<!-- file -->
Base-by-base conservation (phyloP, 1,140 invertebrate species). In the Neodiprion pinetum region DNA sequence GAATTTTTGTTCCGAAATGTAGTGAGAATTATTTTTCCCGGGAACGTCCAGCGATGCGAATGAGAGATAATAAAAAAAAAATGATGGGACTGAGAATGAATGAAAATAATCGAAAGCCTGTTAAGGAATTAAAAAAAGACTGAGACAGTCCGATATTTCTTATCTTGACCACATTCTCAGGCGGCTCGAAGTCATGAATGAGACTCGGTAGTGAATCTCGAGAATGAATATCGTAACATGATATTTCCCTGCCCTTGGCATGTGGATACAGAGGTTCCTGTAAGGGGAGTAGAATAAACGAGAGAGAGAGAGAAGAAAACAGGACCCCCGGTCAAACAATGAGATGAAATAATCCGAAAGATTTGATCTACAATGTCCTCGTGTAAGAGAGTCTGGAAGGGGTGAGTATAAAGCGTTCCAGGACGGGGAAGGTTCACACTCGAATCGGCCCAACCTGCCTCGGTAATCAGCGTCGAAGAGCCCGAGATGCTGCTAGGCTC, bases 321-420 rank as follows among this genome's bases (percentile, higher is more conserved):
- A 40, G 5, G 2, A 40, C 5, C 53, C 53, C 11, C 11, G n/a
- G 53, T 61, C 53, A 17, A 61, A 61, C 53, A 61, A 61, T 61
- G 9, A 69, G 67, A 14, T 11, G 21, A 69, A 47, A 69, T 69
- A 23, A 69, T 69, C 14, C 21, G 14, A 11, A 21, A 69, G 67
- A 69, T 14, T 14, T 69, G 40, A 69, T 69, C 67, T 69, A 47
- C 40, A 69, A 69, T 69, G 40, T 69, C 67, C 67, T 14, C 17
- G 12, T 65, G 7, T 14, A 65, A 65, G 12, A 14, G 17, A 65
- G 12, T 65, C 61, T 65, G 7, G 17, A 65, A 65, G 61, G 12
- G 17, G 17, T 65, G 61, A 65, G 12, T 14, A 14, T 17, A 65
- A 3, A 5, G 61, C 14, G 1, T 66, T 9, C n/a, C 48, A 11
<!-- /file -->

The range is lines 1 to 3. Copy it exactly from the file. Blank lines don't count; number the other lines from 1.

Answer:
Base-by-base conservation (phyloP, 1,140 invertebrate species). In the Neodiprion pinetum region DNA sequence GAATTTTTGTTCCGAAATGTAGTGAGAATTATTTTTCCCGGGAACGTCCAGCGATGCGAATGAGAGATAATAAAAAAAAAATGATGGGACTGAGAATGAATGAAAATAATCGAAAGCCTGTTAAGGAATTAAAAAAAGACTGAGACAGTCCGATATTTCTTATCTTGACCACATTCTCAGGCGGCTCGAAGTCATGAATGAGACTCGGTAGTGAATCTCGAGAATGAATATCGTAACATGATATTTCCCTGCCCTTGGCATGTGGATACAGAGGTTCCTGTAAGGGGAGTAGAATAAACGAGAGAGAGAGAGAAGAAAACAGGACCCCCGGTCAAACAATGAGATGAAATAATCCGAAAGATTTGATCTACAATGTCCTCGTGTAAGAGAGTCTGGAAGGGGTGAGTATAAAGCGTTCCAGGACGGGGAAGGTTCACACTCGAATCGGCCCAACCTGCCTCGGTAATCAGCGTCGAAGAGCCCGAGATGCTGCTAGGCTC, bases 321-420 rank as follows among this genome's bases (percentile, higher is more conserved):
- A 40, G 5, G 2, A 40, C 5, C 53, C 53, C 11, C 11, G n/a
- G 53, T 61, C 53, A 17, A 61, A 61, C 53, A 61, A 61, T 61